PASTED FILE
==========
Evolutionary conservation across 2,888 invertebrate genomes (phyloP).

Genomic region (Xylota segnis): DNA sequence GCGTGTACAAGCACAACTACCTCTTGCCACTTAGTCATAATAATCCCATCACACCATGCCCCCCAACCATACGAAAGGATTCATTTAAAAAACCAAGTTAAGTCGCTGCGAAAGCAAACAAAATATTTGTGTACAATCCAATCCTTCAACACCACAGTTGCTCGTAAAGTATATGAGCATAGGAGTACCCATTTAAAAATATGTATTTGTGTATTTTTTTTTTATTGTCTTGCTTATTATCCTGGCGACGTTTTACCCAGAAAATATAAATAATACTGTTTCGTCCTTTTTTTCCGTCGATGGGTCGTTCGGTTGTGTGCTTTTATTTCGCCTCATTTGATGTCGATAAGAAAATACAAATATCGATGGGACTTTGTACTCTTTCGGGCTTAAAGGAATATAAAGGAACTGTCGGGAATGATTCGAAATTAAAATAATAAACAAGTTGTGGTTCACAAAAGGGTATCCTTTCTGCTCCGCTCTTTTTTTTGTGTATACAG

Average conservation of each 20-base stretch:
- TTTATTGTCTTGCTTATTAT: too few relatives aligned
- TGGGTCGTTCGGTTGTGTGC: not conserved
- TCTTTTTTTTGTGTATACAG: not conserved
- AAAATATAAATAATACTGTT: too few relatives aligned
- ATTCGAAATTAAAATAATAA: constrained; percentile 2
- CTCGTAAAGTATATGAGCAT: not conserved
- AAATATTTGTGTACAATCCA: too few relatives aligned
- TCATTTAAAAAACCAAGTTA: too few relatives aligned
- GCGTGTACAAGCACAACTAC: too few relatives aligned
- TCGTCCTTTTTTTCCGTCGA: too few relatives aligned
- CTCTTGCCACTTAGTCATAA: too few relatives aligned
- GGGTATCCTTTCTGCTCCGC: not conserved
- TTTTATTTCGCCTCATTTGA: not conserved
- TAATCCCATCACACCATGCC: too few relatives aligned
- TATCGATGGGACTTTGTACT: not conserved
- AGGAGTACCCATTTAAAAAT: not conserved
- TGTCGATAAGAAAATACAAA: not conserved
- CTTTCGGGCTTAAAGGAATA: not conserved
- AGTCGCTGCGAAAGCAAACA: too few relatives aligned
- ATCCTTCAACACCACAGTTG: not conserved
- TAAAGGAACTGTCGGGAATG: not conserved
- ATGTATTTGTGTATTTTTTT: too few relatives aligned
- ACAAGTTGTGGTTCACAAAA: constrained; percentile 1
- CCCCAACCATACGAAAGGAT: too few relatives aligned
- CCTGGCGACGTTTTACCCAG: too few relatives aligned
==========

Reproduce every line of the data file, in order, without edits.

Evolutionary conservation across 2,888 invertebrate genomes (phyloP).

Genomic region (Xylota segnis): DNA sequence GCGTGTACAAGCACAACTACCTCTTGCCACTTAGTCATAATAATCCCATCACACCATGCCCCCCAACCATACGAAAGGATTCATTTAAAAAACCAAGTTAAGTCGCTGCGAAAGCAAACAAAATATTTGTGTACAATCCAATCCTTCAACACCACAGTTGCTCGTAAAGTATATGAGCATAGGAGTACCCATTTAAAAATATGTATTTGTGTATTTTTTTTTTATTGTCTTGCTTATTATCCTGGCGACGTTTTACCCAGAAAATATAAATAATACTGTTTCGTCCTTTTTTTCCGTCGATGGGTCGTTCGGTTGTGTGCTTTTATTTCGCCTCATTTGATGTCGATAAGAAAATACAAATATCGATGGGACTTTGTACTCTTTCGGGCTTAAAGGAATATAAAGGAACTGTCGGGAATGATTCGAAATTAAAATAATAAACAAGTTGTGGTTCACAAAAGGGTATCCTTTCTGCTCCGCTCTTTTTTTTGTGTATACAG

Average conservation of each 20-base stretch:
- TTTATTGTCTTGCTTATTAT: too few relatives aligned
- TGGGTCGTTCGGTTGTGTGC: not conserved
- TCTTTTTTTTGTGTATACAG: not conserved
- AAAATATAAATAATACTGTT: too few relatives aligned
- ATTCGAAATTAAAATAATAA: constrained; percentile 2
- CTCGTAAAGTATATGAGCAT: not conserved
- AAATATTTGTGTACAATCCA: too few relatives aligned
- TCATTTAAAAAACCAAGTTA: too few relatives aligned
- GCGTGTACAAGCACAACTAC: too few relatives aligned
- TCGTCCTTTTTTTCCGTCGA: too few relatives aligned
- CTCTTGCCACTTAGTCATAA: too few relatives aligned
- GGGTATCCTTTCTGCTCCGC: not conserved
- TTTTATTTCGCCTCATTTGA: not conserved
- TAATCCCATCACACCATGCC: too few relatives aligned
- TATCGATGGGACTTTGTACT: not conserved
- AGGAGTACCCATTTAAAAAT: not conserved
- TGTCGATAAGAAAATACAAA: not conserved
- CTTTCGGGCTTAAAGGAATA: not conserved
- AGTCGCTGCGAAAGCAAACA: too few relatives aligned
- ATCCTTCAACACCACAGTTG: not conserved
- TAAAGGAACTGTCGGGAATG: not conserved
- ATGTATTTGTGTATTTTTTT: too few relatives aligned
- ACAAGTTGTGGTTCACAAAA: constrained; percentile 1
- CCCCAACCATACGAAAGGAT: too few relatives aligned
- CCTGGCGACGTTTTACCCAG: too few relatives aligned